In Jesus we have already experienced God's love...a love like no other! But in coming to Christ we are only making a beginning. The author of 1 Peter reminds us that, as we are purified by God's holy love through obedience to the truth, we are now to complete God's love in us by sharing it in "mutual affection" toward one another. The love we share with one another must take on a more and more holy nature, until it perfectly embodies God's love toward us. The foundation-stone of God's church is the love, shared deeply, consistently, and from the heart.

A Living Hope

1 Peter 1:3-9

A long time ago, in a galaxy far, far away…I took the youth group from FUMCO on a Spring Break whitewater rapids river rafting trip. It was a much anticipated, adrenalin-pumping Level III, IV and V thrilling experience—that is, until we got the briefing from the guide: “This is one of the first trips of the season with the new snow melt; it will be very cold. When I say paddle, you paddle until I say stop—otherwise the boat can overturn. If you fall out, float on your back with your feet forward, or your head will crash into a rock. When we can, we’ll try to fish you out so try to get to the shore.”

Once we were on the water, there was no turning back. You can’t ignore the rapids. Isn’t that a lot like our lives today, especially as Followers of Jesus? Wouldn’t it be ideal if we could avoid all the “rapids of life?” Of course, we can’t because we live in a very complex and compelling, unbelieving time of struggles, challenges, and temptations. Someone once put it this way: we are a G-Rated community living in a R-Rated world! But, thanks be to God that as we continue to live into the Celebration of Easter, we are surrounded with a living hope in Jesus Christ who rose from the deadness of this world!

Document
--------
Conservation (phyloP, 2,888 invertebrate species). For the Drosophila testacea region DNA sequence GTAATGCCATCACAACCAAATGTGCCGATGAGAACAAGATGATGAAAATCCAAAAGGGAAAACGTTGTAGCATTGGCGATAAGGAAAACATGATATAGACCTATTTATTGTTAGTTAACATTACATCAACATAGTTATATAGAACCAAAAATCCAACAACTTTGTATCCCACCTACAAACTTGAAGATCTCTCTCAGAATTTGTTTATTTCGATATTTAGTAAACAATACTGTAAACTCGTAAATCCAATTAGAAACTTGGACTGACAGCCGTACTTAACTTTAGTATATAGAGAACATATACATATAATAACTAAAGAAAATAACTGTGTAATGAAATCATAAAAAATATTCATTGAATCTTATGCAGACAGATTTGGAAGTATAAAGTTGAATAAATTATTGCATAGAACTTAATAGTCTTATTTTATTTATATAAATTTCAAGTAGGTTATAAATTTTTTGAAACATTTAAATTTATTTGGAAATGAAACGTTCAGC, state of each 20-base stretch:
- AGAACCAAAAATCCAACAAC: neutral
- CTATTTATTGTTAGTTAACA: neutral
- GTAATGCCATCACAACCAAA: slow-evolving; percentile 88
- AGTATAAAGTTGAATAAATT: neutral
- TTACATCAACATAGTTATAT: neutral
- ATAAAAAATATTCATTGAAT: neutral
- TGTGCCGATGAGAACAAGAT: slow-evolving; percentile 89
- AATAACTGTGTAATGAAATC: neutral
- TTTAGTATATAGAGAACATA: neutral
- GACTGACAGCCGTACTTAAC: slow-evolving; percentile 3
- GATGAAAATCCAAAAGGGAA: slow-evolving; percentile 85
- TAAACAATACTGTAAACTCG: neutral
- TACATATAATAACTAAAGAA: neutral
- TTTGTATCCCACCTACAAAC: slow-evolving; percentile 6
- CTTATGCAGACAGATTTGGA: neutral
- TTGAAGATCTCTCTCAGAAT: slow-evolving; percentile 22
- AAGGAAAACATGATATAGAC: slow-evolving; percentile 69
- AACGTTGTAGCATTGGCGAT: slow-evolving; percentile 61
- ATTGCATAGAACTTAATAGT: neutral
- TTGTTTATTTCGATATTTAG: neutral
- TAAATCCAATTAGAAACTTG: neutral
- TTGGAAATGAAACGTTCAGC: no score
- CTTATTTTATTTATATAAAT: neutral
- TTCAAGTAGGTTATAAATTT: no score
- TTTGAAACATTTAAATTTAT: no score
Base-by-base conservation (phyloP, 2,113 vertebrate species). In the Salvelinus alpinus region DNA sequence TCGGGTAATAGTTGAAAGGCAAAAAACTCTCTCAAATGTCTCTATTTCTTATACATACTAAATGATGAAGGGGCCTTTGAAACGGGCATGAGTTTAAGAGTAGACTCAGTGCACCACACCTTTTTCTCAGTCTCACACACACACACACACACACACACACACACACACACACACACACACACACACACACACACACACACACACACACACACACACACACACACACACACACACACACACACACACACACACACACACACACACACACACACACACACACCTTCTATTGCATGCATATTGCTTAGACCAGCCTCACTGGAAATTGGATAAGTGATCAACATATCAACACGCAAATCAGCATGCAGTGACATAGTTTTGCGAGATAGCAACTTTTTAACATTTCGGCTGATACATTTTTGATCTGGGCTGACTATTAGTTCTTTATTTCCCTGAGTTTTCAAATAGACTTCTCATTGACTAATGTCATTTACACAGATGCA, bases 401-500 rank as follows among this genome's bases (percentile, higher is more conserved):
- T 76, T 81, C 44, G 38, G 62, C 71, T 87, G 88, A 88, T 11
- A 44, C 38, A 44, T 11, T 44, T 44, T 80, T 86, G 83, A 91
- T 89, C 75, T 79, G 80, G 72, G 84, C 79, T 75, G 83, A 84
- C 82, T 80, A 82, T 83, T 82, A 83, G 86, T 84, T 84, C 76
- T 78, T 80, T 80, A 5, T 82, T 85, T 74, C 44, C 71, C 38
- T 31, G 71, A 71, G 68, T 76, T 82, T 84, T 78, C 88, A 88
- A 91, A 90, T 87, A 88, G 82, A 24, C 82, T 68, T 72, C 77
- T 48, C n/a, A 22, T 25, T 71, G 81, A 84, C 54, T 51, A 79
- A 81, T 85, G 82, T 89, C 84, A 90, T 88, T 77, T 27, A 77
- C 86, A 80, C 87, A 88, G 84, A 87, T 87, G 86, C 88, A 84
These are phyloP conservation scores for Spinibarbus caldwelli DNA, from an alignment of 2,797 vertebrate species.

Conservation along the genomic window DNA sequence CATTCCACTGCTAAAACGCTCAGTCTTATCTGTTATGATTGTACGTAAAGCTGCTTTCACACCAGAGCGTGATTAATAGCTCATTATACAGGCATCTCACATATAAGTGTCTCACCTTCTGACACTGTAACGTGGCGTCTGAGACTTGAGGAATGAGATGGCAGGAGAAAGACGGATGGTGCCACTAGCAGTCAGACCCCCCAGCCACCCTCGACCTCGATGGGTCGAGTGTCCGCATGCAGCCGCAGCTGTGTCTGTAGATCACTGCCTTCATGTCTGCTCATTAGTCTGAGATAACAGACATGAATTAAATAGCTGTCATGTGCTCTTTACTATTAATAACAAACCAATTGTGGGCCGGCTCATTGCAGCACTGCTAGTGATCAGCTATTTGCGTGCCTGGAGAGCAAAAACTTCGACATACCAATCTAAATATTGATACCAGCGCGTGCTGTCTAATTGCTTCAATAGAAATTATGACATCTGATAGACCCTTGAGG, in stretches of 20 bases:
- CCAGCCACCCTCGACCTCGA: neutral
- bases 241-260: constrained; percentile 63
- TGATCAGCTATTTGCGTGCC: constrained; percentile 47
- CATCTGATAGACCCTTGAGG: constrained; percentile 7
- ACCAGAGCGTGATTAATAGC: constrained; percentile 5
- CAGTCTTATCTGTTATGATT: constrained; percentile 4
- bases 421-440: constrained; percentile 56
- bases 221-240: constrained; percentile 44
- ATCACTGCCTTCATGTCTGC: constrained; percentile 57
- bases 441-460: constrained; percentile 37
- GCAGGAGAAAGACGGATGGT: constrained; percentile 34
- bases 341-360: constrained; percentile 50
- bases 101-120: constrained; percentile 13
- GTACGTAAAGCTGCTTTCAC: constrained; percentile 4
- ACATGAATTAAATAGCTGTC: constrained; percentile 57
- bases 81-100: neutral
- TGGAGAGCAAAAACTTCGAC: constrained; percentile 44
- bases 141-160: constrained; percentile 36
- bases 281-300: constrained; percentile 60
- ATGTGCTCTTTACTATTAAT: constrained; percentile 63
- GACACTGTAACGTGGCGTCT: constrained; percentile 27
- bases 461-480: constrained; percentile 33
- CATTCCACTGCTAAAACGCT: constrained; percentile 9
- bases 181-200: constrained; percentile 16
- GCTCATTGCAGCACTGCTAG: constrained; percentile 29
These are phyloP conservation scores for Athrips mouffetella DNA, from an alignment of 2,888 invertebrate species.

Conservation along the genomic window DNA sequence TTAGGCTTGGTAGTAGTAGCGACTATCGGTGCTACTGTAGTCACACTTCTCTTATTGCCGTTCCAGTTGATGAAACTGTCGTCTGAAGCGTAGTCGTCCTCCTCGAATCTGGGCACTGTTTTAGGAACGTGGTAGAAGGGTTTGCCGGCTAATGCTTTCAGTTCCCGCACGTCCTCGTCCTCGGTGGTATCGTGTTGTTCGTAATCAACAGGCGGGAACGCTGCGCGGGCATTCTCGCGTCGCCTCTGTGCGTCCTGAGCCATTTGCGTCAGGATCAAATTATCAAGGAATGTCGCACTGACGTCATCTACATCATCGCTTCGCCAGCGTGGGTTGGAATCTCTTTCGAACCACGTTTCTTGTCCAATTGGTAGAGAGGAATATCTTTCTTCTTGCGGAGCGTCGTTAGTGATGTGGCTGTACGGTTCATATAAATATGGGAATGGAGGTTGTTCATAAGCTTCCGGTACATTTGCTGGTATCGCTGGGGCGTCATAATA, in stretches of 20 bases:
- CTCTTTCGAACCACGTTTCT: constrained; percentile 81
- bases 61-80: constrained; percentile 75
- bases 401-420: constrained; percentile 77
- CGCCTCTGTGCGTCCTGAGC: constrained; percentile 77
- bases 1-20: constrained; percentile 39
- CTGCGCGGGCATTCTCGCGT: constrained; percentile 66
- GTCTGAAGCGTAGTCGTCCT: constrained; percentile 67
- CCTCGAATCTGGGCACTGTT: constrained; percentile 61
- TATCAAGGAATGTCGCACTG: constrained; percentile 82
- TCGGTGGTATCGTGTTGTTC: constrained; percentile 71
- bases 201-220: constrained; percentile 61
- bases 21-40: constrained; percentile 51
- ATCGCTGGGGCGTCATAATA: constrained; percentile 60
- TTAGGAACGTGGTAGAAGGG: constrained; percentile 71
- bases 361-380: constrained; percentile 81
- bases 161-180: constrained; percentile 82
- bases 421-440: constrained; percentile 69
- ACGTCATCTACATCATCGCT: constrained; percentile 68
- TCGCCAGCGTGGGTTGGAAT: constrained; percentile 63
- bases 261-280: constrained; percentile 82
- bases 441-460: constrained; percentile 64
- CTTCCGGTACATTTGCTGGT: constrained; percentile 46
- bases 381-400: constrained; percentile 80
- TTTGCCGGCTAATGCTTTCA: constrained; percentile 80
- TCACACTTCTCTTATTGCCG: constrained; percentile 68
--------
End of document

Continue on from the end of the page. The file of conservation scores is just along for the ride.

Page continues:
The Apostle Peter (not Paul!) wrote these words of encouragement to those going through tough times like ours: In this you rejoice, even if now for a little while you have had to suffer various trials, so that the genuineness of your faith—being more precious than gold that, though perishable, is tested by fire—may be found to result in praise and glory and honor when Jesus Christ is revealed” (1 Peter 1:6-7).

This is so much more than just a pep talk or some political spin on an issue for us to just “hang in there.” Rather, Peter is reminding us of what is true in the promises of Scripture—that there is a wonderful joy ahead, even though we may have to endure many trials for a season. But just like Good Friday, a lot did happen in three days that brought us a new life that comes with a new perspective! This amazing and persistent confidence we now have in Jesus and in being among the people of God will let us face “the rapids”—so keep paddling in praise and glory of Jesus!

The Tumult Surrounding Jesus

Matthew 21:1-11

Jesus’ “triumphal” entry into Jerusalem initiates a week of events that would change our world forever. The large crowds, the laying down of garments, the boisterous singing of hymns and waving of lulabs (cut branches from palms and other trees) all tell an important story…one which the people of Jesus’ time would have instantly recognized. This scene served to proclaim Jesus as the long-awaited Messiah, who is the Son of David and rightful King in Jerusalem; the liberator of God’s people. The Romans would be sent home! God’s people would finally be free!